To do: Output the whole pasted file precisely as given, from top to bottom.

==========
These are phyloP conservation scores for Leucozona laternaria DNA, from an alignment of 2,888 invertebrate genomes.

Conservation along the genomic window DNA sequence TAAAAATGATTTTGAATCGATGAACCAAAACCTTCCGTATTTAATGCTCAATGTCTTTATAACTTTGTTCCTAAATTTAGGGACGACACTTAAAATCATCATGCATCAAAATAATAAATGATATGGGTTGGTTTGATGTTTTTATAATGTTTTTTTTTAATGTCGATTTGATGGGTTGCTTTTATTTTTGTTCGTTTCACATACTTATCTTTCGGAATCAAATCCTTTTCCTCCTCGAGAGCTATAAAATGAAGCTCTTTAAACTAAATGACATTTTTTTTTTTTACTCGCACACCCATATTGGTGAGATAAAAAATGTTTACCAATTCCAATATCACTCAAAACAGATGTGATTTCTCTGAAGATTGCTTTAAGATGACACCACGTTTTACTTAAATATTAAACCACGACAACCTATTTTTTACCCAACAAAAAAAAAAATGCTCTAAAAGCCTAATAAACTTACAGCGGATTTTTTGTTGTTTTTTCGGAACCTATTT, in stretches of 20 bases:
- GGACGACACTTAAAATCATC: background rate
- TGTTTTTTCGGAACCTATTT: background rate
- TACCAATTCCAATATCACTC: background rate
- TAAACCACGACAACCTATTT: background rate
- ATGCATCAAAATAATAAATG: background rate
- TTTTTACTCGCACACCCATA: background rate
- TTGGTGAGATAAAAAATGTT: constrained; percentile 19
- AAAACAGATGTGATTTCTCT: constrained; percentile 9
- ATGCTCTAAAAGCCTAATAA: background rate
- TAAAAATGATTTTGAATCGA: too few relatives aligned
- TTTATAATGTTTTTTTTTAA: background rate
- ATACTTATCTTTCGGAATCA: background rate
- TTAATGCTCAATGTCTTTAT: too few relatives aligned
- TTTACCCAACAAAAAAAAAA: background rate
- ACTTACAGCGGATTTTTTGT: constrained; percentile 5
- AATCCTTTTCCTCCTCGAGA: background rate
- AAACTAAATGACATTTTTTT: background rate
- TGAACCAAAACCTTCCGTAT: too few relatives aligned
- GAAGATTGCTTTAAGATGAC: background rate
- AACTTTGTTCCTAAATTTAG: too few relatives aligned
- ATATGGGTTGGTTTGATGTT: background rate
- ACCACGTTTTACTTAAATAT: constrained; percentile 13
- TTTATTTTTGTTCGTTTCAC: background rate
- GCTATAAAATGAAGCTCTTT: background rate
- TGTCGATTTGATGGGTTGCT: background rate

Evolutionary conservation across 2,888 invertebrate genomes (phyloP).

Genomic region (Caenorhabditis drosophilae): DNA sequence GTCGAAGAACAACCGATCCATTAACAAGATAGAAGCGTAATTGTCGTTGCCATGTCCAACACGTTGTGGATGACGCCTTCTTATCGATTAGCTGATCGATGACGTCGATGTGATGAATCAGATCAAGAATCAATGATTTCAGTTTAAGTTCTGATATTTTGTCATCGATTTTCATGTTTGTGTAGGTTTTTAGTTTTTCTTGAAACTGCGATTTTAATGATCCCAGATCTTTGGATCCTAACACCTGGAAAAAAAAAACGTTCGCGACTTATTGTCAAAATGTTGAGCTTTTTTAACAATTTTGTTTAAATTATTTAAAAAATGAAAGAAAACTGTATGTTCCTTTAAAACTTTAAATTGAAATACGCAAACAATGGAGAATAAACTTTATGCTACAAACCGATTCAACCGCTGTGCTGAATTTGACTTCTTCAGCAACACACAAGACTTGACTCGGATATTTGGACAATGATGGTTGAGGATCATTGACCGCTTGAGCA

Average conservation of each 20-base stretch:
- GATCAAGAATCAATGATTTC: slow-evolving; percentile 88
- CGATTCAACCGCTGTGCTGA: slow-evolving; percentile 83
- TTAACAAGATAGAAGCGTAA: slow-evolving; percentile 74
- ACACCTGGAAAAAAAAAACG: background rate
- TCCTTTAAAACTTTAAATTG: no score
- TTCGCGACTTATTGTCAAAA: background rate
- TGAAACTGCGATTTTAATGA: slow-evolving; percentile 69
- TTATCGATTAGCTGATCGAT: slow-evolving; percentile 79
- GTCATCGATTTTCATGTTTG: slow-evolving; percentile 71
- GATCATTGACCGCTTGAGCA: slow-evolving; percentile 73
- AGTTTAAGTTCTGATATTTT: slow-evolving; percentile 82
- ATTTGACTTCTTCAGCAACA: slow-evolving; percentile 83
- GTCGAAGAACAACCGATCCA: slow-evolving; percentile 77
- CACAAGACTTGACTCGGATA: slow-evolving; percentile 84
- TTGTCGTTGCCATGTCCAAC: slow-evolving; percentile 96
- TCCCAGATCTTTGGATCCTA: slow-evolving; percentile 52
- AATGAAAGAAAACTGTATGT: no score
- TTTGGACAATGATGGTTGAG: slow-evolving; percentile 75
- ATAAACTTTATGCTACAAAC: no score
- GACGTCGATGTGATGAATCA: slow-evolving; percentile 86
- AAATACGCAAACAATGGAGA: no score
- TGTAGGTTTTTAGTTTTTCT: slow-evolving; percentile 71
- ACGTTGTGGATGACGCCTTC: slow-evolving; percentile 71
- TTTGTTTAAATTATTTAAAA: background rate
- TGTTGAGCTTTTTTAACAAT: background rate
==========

These are phyloP conservation scores for Leucozona laternaria DNA, from an alignment of 2,888 invertebrate genomes.

Conservation along the genomic window DNA sequence TAAAAATGATTTTGAATCGATGAACCAAAACCTTCCGTATTTAATGCTCAATGTCTTTATAACTTTGTTCCTAAATTTAGGGACGACACTTAAAATCATCATGCATCAAAATAATAAATGATATGGGTTGGTTTGATGTTTTTATAATGTTTTTTTTTAATGTCGATTTGATGGGTTGCTTTTATTTTTGTTCGTTTCACATACTTATCTTTCGGAATCAAATCCTTTTCCTCCTCGAGAGCTATAAAATGAAGCTCTTTAAACTAAATGACATTTTTTTTTTTTACTCGCACACCCATATTGGTGAGATAAAAAATGTTTACCAATTCCAATATCACTCAAAACAGATGTGATTTCTCTGAAGATTGCTTTAAGATGACACCACGTTTTACTTAAATATTAAACCACGACAACCTATTTTTTACCCAACAAAAAAAAAAATGCTCTAAAAGCCTAATAAACTTACAGCGGATTTTTTGTTGTTTTTTCGGAACCTATTT, in stretches of 20 bases:
- GGACGACACTTAAAATCATC: background rate
- TGTTTTTTCGGAACCTATTT: background rate
- TACCAATTCCAATATCACTC: background rate
- TAAACCACGACAACCTATTT: background rate
- ATGCATCAAAATAATAAATG: background rate
- TTTTTACTCGCACACCCATA: background rate
- TTGGTGAGATAAAAAATGTT: constrained; percentile 19
- AAAACAGATGTGATTTCTCT: constrained; percentile 9
- ATGCTCTAAAAGCCTAATAA: background rate
- TAAAAATGATTTTGAATCGA: too few relatives aligned
- TTTATAATGTTTTTTTTTAA: background rate
- ATACTTATCTTTCGGAATCA: background rate
- TTAATGCTCAATGTCTTTAT: too few relatives aligned
- TTTACCCAACAAAAAAAAAA: background rate
- ACTTACAGCGGATTTTTTGT: constrained; percentile 5
- AATCCTTTTCCTCCTCGAGA: background rate
- AAACTAAATGACATTTTTTT: background rate
- TGAACCAAAACCTTCCGTAT: too few relatives aligned
- GAAGATTGCTTTAAGATGAC: background rate
- AACTTTGTTCCTAAATTTAG: too few relatives aligned
- ATATGGGTTGGTTTGATGTT: background rate
- ACCACGTTTTACTTAAATAT: constrained; percentile 13
- TTTATTTTTGTTCGTTTCAC: background rate
- GCTATAAAATGAAGCTCTTT: background rate
- TGTCGATTTGATGGGTTGCT: background rate

Evolutionary conservation across 2,888 invertebrate genomes (phyloP).

Genomic region (Caenorhabditis drosophilae): DNA sequence GTCGAAGAACAACCGATCCATTAACAAGATAGAAGCGTAATTGTCGTTGCCATGTCCAACACGTTGTGGATGACGCCTTCTTATCGATTAGCTGATCGATGACGTCGATGTGATGAATCAGATCAAGAATCAATGATTTCAGTTTAAGTTCTGATATTTTGTCATCGATTTTCATGTTTGTGTAGGTTTTTAGTTTTTCTTGAAACTGCGATTTTAATGATCCCAGATCTTTGGATCCTAACACCTGGAAAAAAAAAACGTTCGCGACTTATTGTCAAAATGTTGAGCTTTTTTAACAATTTTGTTTAAATTATTTAAAAAATGAAAGAAAACTGTATGTTCCTTTAAAACTTTAAATTGAAATACGCAAACAATGGAGAATAAACTTTATGCTACAAACCGATTCAACCGCTGTGCTGAATTTGACTTCTTCAGCAACACACAAGACTTGACTCGGATATTTGGACAATGATGGTTGAGGATCATTGACCGCTTGAGCA

Average conservation of each 20-base stretch:
- GATCAAGAATCAATGATTTC: slow-evolving; percentile 88
- CGATTCAACCGCTGTGCTGA: slow-evolving; percentile 83
- TTAACAAGATAGAAGCGTAA: slow-evolving; percentile 74
- ACACCTGGAAAAAAAAAACG: background rate
- TCCTTTAAAACTTTAAATTG: no score
- TTCGCGACTTATTGTCAAAA: background rate
- TGAAACTGCGATTTTAATGA: slow-evolving; percentile 69
- TTATCGATTAGCTGATCGAT: slow-evolving; percentile 79
- GTCATCGATTTTCATGTTTG: slow-evolving; percentile 71
- GATCATTGACCGCTTGAGCA: slow-evolving; percentile 73
- AGTTTAAGTTCTGATATTTT: slow-evolving; percentile 82
- ATTTGACTTCTTCAGCAACA: slow-evolving; percentile 83
- GTCGAAGAACAACCGATCCA: slow-evolving; percentile 77
- CACAAGACTTGACTCGGATA: slow-evolving; percentile 84
- TTGTCGTTGCCATGTCCAAC: slow-evolving; percentile 96
- TCCCAGATCTTTGGATCCTA: slow-evolving; percentile 52
- AATGAAAGAAAACTGTATGT: no score
- TTTGGACAATGATGGTTGAG: slow-evolving; percentile 75
- ATAAACTTTATGCTACAAAC: no score
- GACGTCGATGTGATGAATCA: slow-evolving; percentile 86
- AAATACGCAAACAATGGAGA: no score
- TGTAGGTTTTTAGTTTTTCT: slow-evolving; percentile 71
- ACGTTGTGGATGACGCCTTC: slow-evolving; percentile 71
- TTTGTTTAAATTATTTAAAA: background rate
- TGTTGAGCTTTTTTAACAAT: background rate